25 Panel recommendations: Family reunion SHP (visa sub-class 202) – 714 visas granted in 2011- 12. 20,000 applications in ‘backlog’. Even fewer SHP visas expected to be granted in 2012-13. Panel recommendations re: family reunion: Remove policy concessions for immediate (Split) family applicants in order to reduce size of the SHP backlog; Reduce future eligibility to SHP for refugees who arrive by boat; Allocate an additional 4,000 places in the family stream of the Migration Program specifically for humanitarian entrants (with no concessions); A decrease in number of onshore Protection visas granted as result of suite of Expert Panel recommendations would lead to increased capacity in SHP in longer term.

26 Questions What do you think about the changes in eligibility to the Special Humanitarian Program (SHP) for humanitarian entrants who arrived by boat? What do you see are the main barriers to humanitarian entrants proposing to reunite with family members through the family stream of the Migration Program? What could be done to make the family stream of the Migration Program more accessible to humanitarian entrants? What other issues or observations would you like to highlight concerning the experiences of family separation and the opportunities for family reunion for refugee and humanitarian entrants?

27 Pathways to protection: Onshore processing Major changes in past 24 months: Expansion of community detention; Shift to one refugee status determination process; Community release of asylum seekers on bridging visas (BVEs). Unsure what return to offshore processing will mean in long-term for onshore processing. In short-term, ~7,000 people in held detention (as of mid-Sep) who arrived before 13 August and are eligible for community release for the duration of the resolution of their protection claims. Opportunity to reflect on community placements.

28 Pathways to protection: Onshore processing Community detention: Expansion of community detention for children, families and vulnerable asylum seekers from 25 places in October 2010 to around 1,650 in September 2012. More than 5,100 clients have been approved for the CD program since its expansion in October 2010. More than 2,950 of these clients have been granted a permanent Protection visa, and about 440 have been granted a temporary bridging visa (BVE). As of 19 September 2012, there were approximately 1,650 people residing in CD. Those in CD are still detained under migration act – no visa granted, no work rights, support provided through services contracted by DIAC (Red Cross and others).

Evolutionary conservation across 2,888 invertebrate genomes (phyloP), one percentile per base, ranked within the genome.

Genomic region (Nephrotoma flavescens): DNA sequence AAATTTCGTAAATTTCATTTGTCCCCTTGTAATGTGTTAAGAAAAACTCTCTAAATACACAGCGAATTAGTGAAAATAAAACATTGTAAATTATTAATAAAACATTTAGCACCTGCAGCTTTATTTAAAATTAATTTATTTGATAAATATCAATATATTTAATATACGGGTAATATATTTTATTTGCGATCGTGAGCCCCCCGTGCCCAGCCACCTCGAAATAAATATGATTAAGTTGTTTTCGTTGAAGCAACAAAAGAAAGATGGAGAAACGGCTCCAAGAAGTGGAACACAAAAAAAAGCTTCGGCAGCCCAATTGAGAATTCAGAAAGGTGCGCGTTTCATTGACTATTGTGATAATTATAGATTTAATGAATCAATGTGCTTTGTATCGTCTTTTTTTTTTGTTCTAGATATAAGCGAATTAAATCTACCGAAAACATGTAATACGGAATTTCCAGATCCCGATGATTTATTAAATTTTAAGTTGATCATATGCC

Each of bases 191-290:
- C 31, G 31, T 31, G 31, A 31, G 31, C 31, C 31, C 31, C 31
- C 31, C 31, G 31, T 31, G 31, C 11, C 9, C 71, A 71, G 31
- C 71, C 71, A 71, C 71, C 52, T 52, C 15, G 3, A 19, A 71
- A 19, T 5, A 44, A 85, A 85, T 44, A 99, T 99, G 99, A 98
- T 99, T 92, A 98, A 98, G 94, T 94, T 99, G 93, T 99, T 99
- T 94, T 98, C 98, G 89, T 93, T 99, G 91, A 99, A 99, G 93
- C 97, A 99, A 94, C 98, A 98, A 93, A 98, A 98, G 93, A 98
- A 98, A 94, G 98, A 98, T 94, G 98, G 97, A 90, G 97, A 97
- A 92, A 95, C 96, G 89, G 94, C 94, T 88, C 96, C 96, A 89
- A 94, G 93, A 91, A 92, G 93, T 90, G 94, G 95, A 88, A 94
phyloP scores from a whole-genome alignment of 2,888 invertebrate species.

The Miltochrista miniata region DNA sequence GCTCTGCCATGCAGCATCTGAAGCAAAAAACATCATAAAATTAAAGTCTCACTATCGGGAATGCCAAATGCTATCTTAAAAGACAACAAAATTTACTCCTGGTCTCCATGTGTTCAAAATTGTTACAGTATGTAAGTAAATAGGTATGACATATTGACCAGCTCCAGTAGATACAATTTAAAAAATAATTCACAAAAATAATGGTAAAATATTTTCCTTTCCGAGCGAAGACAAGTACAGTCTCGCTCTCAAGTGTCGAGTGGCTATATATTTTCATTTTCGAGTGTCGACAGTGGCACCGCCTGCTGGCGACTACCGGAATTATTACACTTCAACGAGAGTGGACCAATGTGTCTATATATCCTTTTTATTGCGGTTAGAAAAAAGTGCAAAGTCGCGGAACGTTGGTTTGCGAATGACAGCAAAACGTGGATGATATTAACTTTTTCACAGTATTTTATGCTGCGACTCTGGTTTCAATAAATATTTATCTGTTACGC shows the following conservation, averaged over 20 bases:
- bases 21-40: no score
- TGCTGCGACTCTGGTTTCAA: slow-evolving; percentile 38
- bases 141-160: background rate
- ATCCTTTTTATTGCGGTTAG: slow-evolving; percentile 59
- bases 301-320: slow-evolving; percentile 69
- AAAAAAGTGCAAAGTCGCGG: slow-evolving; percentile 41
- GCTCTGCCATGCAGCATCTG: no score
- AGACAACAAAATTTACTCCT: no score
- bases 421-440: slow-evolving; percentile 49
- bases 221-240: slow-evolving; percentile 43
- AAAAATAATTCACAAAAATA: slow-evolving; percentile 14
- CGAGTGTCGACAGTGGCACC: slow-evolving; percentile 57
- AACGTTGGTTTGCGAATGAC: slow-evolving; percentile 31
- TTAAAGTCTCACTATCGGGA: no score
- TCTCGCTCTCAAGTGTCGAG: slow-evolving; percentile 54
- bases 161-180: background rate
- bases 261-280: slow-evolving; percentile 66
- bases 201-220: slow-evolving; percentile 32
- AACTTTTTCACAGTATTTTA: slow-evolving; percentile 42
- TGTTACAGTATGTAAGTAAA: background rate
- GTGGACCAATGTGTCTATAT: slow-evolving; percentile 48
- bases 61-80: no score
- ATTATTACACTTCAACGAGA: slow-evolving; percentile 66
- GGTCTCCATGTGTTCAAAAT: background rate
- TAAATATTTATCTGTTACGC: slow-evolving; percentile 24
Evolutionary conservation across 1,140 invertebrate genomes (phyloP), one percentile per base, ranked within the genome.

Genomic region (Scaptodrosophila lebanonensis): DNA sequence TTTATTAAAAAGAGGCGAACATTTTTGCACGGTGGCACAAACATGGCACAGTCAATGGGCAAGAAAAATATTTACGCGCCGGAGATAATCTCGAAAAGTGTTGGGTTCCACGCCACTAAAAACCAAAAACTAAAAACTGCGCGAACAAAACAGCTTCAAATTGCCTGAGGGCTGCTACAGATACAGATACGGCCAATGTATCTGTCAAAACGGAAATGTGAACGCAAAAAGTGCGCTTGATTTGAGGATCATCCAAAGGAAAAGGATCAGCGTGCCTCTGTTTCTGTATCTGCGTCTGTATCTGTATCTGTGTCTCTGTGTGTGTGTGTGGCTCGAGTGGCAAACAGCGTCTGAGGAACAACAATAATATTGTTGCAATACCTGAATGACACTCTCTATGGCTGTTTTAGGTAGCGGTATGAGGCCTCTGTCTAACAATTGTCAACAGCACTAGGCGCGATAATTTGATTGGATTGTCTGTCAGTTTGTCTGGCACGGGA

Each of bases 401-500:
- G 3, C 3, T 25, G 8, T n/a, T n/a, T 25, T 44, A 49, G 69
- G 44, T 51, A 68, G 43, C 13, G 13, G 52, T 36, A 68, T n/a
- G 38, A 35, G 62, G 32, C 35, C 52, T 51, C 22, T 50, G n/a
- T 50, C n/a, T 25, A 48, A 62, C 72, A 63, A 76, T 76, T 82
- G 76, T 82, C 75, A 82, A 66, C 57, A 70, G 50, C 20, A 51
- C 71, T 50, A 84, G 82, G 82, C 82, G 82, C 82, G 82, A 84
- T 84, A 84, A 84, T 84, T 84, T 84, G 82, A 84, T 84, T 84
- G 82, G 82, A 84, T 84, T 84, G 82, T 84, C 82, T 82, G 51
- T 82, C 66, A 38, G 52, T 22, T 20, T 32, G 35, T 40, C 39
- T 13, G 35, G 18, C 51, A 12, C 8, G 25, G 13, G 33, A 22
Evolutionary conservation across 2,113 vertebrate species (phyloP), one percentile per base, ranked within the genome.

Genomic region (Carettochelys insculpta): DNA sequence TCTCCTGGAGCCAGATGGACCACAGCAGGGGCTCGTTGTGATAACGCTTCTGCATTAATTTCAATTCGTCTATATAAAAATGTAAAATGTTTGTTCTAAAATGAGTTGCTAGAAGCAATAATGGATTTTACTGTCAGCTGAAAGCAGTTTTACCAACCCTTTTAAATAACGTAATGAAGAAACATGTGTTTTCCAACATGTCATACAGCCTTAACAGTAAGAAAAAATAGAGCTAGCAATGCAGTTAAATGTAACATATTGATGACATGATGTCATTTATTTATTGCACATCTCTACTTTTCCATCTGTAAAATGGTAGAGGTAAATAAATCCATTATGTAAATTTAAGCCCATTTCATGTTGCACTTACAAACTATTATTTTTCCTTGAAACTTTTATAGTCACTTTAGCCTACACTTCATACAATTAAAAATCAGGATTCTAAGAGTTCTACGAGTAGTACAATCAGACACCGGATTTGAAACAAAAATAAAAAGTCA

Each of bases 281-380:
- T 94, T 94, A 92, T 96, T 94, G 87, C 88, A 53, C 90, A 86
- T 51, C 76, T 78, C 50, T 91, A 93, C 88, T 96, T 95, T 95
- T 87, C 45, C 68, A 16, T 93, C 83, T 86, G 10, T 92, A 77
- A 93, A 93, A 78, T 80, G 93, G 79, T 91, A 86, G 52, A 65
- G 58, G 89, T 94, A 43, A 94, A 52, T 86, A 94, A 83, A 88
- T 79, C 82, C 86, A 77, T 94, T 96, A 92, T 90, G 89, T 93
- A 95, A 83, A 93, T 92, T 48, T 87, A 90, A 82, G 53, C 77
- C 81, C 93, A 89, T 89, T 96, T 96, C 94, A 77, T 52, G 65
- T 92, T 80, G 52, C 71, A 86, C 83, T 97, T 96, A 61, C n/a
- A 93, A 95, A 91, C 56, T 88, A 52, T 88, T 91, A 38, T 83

29 Pathways to protection: Onshore processing Refugee status determination (RSD) process: From 24 March 2012, all asylum seekers have access to the statutory RSD, review through the Refugee Review Tribunal and access to judicial review of decisions to determine if legal errors were made. The establishment of this single system for all asylum claims assessed in Australia coincided with the introduction of complementary protection. All claims for protection are now assessed at the primary and review stages against both the Refugee Convention and other human rights treaties such as the International Convention on Civil and Political Rights and the Convention Against Torture.

30 Pathways to protection: Onshore processing Bridging visas: In December 2011 DIAC began releasing asylum seekers to reside in the community on bridging visas (BVEs) for the duration of the resolution of their protection claims; People who arrive by boat are detained for initial health, security and identity checks. DIAC seeks to release people onto bridging visas within 90 days. (The average stay in closed detention was 343 days in June 2011 and 86 days in July 2012.) People on BVEs supported initially through DIAC-funded contracted services: Community Assistance Support (CAS) Transitional; CAS; Asylum Seeker Assistance Scheme (ASAS); and Humanitarian Settlement Services (HSS) – for those who are ‘1A-met’

31 Pathways to protection: Onshore processing Bridging visas: From November 2011 to September 2012, around 4,900 asylum seekers who arrived by boat were moved from detention onto Bridging Visas. Of those, around 2,000 people on bridging visas have now been granted a Protection visa, leaving approximately 2,800 BVE-holders in the community. As of 31 July 2012, there were still 6,809 people in closed detention. It is expected that 2,000 people per month will be released on BVEs by the end of the year.

32 Questions Have you observed differences between the settlement experiences of people who settled after extended time spent in closed detention and those released into the community on a bridging visa or in community detention? What local programs or initiatives are working well to support people in the community awaiting the resolution of their Protection application? What supports do you think should be made available to people on bridging visas or in community detention to enhance their settlement prospects if a Protection visa is granted?

33 Question Are there any other new and emerging issues or concerns that you think the Refugee Council of Australia (RCOA) should be advocating on?

34 www.refugeecouncil.org.au Thank you for your participation. Please email any additional ideas, comments or suggestions to admin@refugeecouncil.org.au by 10 November